Being in with the guys at the university, we were able to ‘hire’ a college van for free to pick up the table, and bought it from a guy who was ‘forced’ to sell it by his wife – a concept to which I was alien, at the time!

As you can see from the photos, the pool table was a central part to our university days and was involved in most pre-night out drinking sessions, or warm-ups.

Eddie, one of our housemates, didn’t like the guttural element that the pool table attracted, with mates of mates often coming round to play on it, and it did result in people staying up to all ours playing when other, more academically interested, students wanted to sleep – but it was an excellent purchase, and one that I want to make again one day.

So what happened to the pool table? Well, when I left the house I didn’t want to sell it (much to my dad’s dismay) so needed to store it. I convinced my sister to let me store it in her garage, but she neglected to mention that her garage leaked… leaked like a bloody waterfall. The table was ruined, and ended up being collected for scrap.

I was heartbroken. So many great nights, so many memories (or rather photographs to tell of nights for which we should have memories) and the pool table ended up scrapped.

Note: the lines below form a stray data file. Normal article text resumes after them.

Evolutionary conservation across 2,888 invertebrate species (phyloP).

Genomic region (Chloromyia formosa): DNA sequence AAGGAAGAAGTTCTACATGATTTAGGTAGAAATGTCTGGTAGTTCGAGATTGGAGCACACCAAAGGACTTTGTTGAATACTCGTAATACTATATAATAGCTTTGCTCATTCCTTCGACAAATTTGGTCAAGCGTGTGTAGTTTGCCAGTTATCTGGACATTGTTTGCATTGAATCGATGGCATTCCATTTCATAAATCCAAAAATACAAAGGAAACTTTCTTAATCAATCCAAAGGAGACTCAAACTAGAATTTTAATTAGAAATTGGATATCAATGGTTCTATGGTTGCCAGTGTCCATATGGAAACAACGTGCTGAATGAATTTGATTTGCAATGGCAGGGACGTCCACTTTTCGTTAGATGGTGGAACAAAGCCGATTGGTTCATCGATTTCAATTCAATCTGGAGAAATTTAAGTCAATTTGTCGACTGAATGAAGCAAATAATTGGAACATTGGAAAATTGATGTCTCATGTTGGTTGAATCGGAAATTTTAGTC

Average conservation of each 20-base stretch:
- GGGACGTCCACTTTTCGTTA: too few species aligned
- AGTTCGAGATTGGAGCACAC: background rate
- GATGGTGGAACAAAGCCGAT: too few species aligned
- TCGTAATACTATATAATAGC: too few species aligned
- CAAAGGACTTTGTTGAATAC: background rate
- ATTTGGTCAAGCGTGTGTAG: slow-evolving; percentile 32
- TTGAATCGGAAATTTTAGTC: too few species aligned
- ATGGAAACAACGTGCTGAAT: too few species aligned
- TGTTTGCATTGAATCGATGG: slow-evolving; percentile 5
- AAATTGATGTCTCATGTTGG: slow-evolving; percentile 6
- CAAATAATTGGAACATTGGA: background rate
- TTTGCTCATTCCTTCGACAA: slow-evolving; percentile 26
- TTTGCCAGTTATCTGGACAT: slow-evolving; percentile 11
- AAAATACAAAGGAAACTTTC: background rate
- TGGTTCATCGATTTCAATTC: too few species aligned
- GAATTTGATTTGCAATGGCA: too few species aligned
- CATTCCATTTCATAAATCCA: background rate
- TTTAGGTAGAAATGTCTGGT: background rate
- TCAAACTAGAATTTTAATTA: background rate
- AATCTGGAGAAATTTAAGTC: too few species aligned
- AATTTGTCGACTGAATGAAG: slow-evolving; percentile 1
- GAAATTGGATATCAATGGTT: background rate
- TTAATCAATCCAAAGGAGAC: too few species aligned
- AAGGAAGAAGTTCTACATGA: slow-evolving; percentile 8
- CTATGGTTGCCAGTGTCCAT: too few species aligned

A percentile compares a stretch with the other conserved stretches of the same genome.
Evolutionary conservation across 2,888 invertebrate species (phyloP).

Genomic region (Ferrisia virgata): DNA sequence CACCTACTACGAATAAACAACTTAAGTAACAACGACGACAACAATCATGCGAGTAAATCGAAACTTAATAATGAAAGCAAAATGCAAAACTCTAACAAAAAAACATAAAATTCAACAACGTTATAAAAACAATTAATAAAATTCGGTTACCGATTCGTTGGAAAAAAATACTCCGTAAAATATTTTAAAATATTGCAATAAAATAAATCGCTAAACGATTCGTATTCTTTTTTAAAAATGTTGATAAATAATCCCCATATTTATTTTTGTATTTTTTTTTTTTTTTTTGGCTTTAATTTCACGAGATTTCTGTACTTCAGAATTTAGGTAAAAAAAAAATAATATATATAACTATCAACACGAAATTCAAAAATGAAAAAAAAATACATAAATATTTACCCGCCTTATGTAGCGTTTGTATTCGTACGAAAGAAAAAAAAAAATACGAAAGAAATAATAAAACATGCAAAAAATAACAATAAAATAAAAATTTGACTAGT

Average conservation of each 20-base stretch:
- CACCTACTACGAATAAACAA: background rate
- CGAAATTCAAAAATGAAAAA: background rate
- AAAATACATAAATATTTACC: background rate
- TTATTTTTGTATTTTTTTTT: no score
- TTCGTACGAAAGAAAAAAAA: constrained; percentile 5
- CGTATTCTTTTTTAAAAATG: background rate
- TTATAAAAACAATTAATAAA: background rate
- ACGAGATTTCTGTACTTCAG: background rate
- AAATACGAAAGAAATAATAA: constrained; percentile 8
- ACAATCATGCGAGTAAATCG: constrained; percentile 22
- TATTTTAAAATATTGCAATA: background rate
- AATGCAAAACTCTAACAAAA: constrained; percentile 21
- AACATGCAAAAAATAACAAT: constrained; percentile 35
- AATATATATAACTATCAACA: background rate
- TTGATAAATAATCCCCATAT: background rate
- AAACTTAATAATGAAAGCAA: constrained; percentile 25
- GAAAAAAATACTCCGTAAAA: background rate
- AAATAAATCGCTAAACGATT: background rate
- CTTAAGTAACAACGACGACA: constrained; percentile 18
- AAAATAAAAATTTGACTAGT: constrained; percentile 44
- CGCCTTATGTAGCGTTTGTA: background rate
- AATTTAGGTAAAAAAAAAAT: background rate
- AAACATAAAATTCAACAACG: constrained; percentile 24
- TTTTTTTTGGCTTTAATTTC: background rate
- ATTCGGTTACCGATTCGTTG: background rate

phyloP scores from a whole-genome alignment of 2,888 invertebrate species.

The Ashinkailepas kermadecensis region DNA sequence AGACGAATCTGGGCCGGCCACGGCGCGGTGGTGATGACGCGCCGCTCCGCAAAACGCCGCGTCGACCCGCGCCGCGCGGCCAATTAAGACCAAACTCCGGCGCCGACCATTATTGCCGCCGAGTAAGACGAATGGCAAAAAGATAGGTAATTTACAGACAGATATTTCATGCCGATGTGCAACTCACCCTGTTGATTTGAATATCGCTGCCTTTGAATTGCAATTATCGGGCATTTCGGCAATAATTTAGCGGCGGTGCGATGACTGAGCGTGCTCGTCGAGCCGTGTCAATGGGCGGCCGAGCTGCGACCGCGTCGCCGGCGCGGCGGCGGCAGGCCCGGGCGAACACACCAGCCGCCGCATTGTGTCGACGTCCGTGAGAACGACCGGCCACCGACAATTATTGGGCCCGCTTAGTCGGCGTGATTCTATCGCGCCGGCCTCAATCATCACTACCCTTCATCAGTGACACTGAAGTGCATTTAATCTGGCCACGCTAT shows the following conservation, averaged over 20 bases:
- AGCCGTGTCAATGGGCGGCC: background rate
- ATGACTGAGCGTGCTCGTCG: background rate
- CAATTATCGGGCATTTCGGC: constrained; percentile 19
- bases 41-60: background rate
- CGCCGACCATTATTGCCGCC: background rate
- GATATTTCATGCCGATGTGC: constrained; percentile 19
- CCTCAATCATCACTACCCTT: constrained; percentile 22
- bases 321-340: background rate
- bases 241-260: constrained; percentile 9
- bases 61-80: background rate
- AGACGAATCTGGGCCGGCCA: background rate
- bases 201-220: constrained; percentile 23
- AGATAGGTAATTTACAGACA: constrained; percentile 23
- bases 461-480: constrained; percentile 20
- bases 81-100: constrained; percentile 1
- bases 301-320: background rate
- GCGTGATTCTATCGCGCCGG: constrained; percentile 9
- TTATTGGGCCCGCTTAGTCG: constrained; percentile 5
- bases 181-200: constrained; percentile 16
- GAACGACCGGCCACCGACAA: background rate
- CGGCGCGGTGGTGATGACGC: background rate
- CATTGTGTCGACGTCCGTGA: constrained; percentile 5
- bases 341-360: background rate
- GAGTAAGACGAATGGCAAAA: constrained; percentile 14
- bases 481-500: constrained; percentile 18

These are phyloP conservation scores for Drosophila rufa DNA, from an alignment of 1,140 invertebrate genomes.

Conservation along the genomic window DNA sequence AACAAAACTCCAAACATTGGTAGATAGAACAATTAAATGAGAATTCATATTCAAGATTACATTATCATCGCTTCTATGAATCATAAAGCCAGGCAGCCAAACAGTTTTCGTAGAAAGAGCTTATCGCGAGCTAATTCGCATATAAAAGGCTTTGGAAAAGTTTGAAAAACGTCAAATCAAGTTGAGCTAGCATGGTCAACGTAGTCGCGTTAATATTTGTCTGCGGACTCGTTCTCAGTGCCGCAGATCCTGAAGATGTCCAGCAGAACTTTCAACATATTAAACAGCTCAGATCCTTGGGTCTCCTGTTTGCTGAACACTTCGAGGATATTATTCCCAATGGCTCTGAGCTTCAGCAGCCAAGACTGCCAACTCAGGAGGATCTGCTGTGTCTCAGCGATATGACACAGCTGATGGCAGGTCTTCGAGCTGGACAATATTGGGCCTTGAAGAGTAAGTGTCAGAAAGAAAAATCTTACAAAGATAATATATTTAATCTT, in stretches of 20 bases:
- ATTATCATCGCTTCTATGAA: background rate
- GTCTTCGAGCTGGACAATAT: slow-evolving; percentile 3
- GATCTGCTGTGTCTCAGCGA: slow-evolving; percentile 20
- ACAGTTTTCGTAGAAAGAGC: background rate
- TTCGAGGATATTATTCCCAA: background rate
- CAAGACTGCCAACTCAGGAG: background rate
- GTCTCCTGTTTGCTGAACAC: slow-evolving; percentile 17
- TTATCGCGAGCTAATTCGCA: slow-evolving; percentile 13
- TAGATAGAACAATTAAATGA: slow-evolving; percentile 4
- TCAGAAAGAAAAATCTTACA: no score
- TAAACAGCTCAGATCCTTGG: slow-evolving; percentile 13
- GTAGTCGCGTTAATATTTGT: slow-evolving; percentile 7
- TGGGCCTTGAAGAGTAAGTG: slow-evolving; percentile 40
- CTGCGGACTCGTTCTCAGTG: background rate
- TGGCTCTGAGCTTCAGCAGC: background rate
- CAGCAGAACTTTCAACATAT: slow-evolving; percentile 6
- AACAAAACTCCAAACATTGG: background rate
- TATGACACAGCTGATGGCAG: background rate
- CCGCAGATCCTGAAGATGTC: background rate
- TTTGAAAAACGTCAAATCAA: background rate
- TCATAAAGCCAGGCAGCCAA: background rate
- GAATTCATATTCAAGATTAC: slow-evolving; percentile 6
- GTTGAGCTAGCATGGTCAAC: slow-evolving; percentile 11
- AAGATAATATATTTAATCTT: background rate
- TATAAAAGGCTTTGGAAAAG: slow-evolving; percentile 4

One day I’ll get one again.

Do you do web design in Ellesmere Port?

Time for some blatant plugging; there has to be some benefit to running this website.

At Engage Web, based in Ellesmere Port, Cheshire (just round the corner from Cheshire Oaks) we’re looking for a web designer to join our team. We’re an SEO agency, but we also do a lot of website design. You can see our web design portfolio here for the sorts of sites we’ve built and the types of industries in which we work.

We’re looking for someone creative, although you don’t necessarily need to have worked professionally as a web designer, or have any formal qualifications in web design. We just want someone who has a genuine passion for web design and is in the Ellesmere Port/Liverpool area.

So, if you’re a keen web designer, or even someone with an interest in getting into website design, and you live in Ellesmere Port, or somewhere near (such as Liverpool, Chester or on the Wirral) then we’d like to hear from you at Engage Web.

Have a look at the job spec here and, if you’re interested in applying, fill in the contact form and send us your CV, together with some examples of your URLs. We’re looking to interview our first candidates next week, so you’ll need to act fast if you want to apply for this web design position.